the code

this is my 5 month journey to crack the code

DAY 1
ARROW FUNCTION ES6;
var a = function (x,y) {
return x + y;
}
//equal to (return keyword not needed in absence of curliefries)
var b = (x, y) => x + y;
//example
var squared = x => x*x;
//example
var deliveryBoy = {
name: “John”,
handleMessage: function (message, handler) {
handler (message);
},
receive: function () {
var this = that;
this.handleMessage (“Hello,”, function (message){
that.name; // get actual name
console.log (message + that.name);
})
}
}
deliveryBoy.receive ();

//using fat arrow being
var deliveryBoy = {
name:”John”,
handleMessage: function (message, handler){
handler (message);
},
receive: function () {
this.handleMessage (“Hello,”, message => console.log
(message + this.name) )
}
}
deliveryBoy.receive ();

*** LET KEYWORD ES6
ES5:
var can be reassigned unless latter vars are locked in a function scope
ES6:
let allows block scoping to be separate entities

DAY 2
DEFAULT VALUES FOR FUNCTION PARAMETERS ES6
//when logged out, can run default arguements as assigned, overridden, or as undefined if no arguement assigned
//can also invoke functions as default arguements
//example
function greet (greeting, name = “John”){
console.log(greeting + “,” + name);
}
greet (“Hello”, “Bill”); // Bill overrides John
//returns
Hello, Bill

//example 1
function receive(complete){
complete ();
}
receive (function ( ) {
console.log(“complete”);
});

//example 2 using a default function
function receive (complete = function ( ) {
console.log (“complete”);
}) {
complete ( );
}
receive ( );
//example 3 assign as default function using fat arrow
function receive(complete = ( ) => console.log
(“complete”)) {
complete ( );
}
receive ( );
//example 4 fat arrow centric
let receive = (complete = ( ) => console.log
(“complete”) ) = complete ( )
receive ( )

DAY 3
CONST DECLARATION ES6 (ES2015)
//use all cap when assigning a variable to indicate it should not be reassigned
//example
var VALUE = ‘hello world’;
VALUE = ‘foo bar’
console.log (‘value’:, VALUE);
//returns value: foo bar (the last assigned value)
//const declares read-only variable, where properties of such variables may be reassigned within their type
//example
const VALUE = { };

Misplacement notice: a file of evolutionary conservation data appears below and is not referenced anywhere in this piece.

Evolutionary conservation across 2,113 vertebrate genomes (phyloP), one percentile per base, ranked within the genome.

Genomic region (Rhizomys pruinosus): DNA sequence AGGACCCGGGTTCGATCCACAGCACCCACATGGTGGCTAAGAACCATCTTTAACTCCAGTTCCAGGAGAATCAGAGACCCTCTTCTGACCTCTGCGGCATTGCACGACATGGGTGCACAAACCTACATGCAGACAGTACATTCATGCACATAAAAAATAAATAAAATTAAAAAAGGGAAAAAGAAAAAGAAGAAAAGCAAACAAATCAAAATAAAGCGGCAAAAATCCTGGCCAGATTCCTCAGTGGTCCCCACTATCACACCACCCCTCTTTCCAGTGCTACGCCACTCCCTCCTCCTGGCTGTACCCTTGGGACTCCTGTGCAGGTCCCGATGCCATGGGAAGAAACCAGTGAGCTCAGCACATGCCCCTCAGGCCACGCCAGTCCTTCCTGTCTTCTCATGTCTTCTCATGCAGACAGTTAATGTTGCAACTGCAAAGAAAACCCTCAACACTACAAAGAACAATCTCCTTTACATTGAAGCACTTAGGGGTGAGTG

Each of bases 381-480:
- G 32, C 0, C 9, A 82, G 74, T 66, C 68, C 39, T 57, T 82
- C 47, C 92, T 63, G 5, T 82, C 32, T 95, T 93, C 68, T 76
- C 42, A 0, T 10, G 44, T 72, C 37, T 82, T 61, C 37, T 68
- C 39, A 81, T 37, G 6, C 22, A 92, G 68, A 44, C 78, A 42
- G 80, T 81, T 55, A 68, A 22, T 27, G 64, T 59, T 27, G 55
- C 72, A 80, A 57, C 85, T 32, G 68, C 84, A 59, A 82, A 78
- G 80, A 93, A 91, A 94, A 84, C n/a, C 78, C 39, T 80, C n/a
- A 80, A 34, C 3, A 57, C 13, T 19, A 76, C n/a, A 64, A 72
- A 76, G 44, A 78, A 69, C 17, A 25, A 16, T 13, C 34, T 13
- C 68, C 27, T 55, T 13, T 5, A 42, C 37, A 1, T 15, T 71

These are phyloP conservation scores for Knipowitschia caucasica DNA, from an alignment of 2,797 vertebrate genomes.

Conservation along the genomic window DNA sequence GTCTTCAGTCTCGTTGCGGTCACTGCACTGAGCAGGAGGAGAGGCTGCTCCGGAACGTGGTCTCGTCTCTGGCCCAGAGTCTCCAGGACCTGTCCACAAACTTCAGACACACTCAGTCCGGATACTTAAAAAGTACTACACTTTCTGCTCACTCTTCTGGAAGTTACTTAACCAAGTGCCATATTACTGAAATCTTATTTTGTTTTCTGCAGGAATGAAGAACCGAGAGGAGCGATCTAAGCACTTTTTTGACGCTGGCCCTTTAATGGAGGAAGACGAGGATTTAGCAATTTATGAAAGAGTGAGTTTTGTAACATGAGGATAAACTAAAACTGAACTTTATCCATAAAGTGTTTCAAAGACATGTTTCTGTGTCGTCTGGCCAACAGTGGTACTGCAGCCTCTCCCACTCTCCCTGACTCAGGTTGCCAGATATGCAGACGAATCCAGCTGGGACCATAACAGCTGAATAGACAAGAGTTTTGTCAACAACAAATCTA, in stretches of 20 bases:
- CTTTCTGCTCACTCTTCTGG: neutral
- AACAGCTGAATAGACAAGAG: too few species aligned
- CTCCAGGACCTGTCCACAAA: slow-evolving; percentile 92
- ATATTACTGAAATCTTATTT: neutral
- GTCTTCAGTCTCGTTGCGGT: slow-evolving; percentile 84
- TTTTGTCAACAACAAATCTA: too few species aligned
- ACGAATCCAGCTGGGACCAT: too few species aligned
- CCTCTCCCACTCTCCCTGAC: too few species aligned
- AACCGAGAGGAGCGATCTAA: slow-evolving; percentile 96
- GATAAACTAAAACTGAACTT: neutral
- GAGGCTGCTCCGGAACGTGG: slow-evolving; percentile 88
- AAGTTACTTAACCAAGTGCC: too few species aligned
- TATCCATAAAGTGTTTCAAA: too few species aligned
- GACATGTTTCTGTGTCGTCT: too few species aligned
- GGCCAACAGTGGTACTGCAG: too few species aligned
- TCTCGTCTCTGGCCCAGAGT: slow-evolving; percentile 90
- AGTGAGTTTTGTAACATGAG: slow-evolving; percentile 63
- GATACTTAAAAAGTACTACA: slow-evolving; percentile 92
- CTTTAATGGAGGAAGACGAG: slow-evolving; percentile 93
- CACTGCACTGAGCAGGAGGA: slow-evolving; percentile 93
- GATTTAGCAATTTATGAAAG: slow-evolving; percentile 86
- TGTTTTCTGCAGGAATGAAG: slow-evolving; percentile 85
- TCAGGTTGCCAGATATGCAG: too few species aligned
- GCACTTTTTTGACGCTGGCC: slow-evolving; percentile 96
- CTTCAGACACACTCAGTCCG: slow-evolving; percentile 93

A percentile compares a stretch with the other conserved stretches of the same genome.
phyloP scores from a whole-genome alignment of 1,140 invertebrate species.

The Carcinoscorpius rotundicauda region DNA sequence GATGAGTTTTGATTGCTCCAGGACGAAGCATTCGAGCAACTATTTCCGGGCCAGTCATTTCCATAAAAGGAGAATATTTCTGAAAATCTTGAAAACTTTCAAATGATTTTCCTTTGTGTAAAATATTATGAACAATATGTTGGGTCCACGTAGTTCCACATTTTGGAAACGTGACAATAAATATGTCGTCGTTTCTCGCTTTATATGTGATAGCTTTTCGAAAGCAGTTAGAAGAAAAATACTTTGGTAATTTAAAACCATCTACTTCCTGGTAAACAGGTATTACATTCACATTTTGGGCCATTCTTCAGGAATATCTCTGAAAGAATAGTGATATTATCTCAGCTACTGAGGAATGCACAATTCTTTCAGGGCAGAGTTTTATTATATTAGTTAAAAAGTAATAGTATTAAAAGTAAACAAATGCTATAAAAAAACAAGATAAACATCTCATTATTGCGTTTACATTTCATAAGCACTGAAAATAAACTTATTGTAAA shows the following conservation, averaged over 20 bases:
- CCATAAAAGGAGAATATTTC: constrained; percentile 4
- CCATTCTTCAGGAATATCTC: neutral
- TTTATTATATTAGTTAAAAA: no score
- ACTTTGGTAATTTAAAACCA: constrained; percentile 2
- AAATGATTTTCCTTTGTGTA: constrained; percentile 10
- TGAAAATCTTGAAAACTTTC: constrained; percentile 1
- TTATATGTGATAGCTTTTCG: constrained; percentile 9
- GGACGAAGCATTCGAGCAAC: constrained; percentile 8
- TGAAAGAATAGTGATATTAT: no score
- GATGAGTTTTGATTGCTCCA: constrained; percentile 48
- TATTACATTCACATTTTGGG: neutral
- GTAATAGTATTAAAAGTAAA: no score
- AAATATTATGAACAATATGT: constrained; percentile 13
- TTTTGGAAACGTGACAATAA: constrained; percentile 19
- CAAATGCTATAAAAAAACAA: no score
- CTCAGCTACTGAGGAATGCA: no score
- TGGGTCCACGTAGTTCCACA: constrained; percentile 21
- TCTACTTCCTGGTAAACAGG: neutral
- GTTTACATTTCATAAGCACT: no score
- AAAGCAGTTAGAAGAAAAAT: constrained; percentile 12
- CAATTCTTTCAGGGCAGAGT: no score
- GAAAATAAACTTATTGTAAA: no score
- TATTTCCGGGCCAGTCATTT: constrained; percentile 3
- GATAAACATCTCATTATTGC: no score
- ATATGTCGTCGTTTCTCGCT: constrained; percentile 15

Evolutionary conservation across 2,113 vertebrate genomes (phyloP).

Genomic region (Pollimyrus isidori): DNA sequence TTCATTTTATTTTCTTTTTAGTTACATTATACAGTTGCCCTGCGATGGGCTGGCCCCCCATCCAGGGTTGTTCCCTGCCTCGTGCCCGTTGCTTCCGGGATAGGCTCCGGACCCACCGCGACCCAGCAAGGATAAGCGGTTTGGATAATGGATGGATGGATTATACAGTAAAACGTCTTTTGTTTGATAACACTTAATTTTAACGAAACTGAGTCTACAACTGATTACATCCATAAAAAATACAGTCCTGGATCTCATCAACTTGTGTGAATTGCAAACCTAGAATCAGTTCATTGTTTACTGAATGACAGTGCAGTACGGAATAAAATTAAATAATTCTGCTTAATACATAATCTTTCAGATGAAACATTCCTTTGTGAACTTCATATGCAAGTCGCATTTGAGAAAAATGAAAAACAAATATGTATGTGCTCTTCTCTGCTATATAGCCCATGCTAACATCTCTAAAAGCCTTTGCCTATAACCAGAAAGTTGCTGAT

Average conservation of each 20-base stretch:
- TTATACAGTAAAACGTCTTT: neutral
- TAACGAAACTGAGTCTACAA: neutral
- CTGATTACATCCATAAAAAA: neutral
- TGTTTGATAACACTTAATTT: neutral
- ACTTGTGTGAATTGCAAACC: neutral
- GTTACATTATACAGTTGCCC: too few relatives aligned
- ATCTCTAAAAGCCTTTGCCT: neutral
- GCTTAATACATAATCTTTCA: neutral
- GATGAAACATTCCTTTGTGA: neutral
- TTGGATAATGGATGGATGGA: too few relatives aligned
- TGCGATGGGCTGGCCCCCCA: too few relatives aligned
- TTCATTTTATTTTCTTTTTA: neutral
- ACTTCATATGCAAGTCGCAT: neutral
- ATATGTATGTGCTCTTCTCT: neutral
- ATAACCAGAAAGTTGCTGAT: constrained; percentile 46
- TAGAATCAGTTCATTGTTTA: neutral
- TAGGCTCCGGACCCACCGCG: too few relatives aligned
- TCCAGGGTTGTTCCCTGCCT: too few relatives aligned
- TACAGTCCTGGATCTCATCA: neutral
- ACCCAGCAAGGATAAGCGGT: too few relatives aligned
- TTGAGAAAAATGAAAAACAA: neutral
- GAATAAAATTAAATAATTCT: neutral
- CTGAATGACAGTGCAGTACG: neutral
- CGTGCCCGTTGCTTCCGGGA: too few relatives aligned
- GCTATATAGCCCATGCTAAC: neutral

VALUE.foo = ‘bar’;
console.log (‘value: ‘, VALUE);
//returns
value: {foo: ‘bar’}
//cont declarations adhere to clock scope (space between curliefries)

DAY 4
SHORTHAND PROPERTIES ES6
//backwards destructuring with shorthand syntax to push properties into an object
//example
let firstName = “John”;
let lastName = “Lindquist”;
let person = {firstName, lastName}
console.log(person);
//returns
{firstName: ‘John’, lastName: ‘Lindquist’)
let mascot = “Moose”;
let team = {person, mascot);
console.log(team);
//returns
{person: {firstName: ‘John’, lastName: ‘Lindquist’},
mascot: ‘Moose’}

OBJECT ENHANCEMENTS ES6
//example
var colour = “red”;
var speed = 10;
function go ( ) {
console.log(“vroom”);
}
var car = {
colour,
speed,
go
};
console.log (car.colour);
console.log (car.speed);
car.go ( );
//alternatively
var colour = “red”;
var speed = 10;
var car = {
colour,
speed,
go ( ) {
console.log (“vroom”);
}
};
console.log (car.colour);
console.log (car.speed);
car.go ( );
//fun alternatives
var colour = “red”;
var speed = 10;
var car = {
colour,
speed,
[“go”]: function ( ) {
console.log (“vroom”);
}
};
console.log (car.colour);
console.log (car.speed);
car.go( );
//otherwise written as
var colour = “red”;
var speed = 10;
var drive = “go”;
var car = {
colour,
speed,
[drive]: function ( ) {
console.log(“vroom”);
}
};
console.log (car.colour);
console.log (car.speed);
car.go ( );

DAY 5
SPREAD OPERATOR ES
//takes an array and “spreads” out into individual items (think playing cards), allows elements to be easily pushed into other arrays
//example
console.log([1, 2, 3 ]);
//returns
[1, 2, 3 ]
//whereas
console.log(…[1, 2, 3]);
//returns
1, 2, 3
//push example
let first = [1, 2, 3];
let second = [4, 5, 6];
first.push(second);
console.log(first);
//returns
[1, 2, 3, [4, 5, 6] ]
//whereas
let first =

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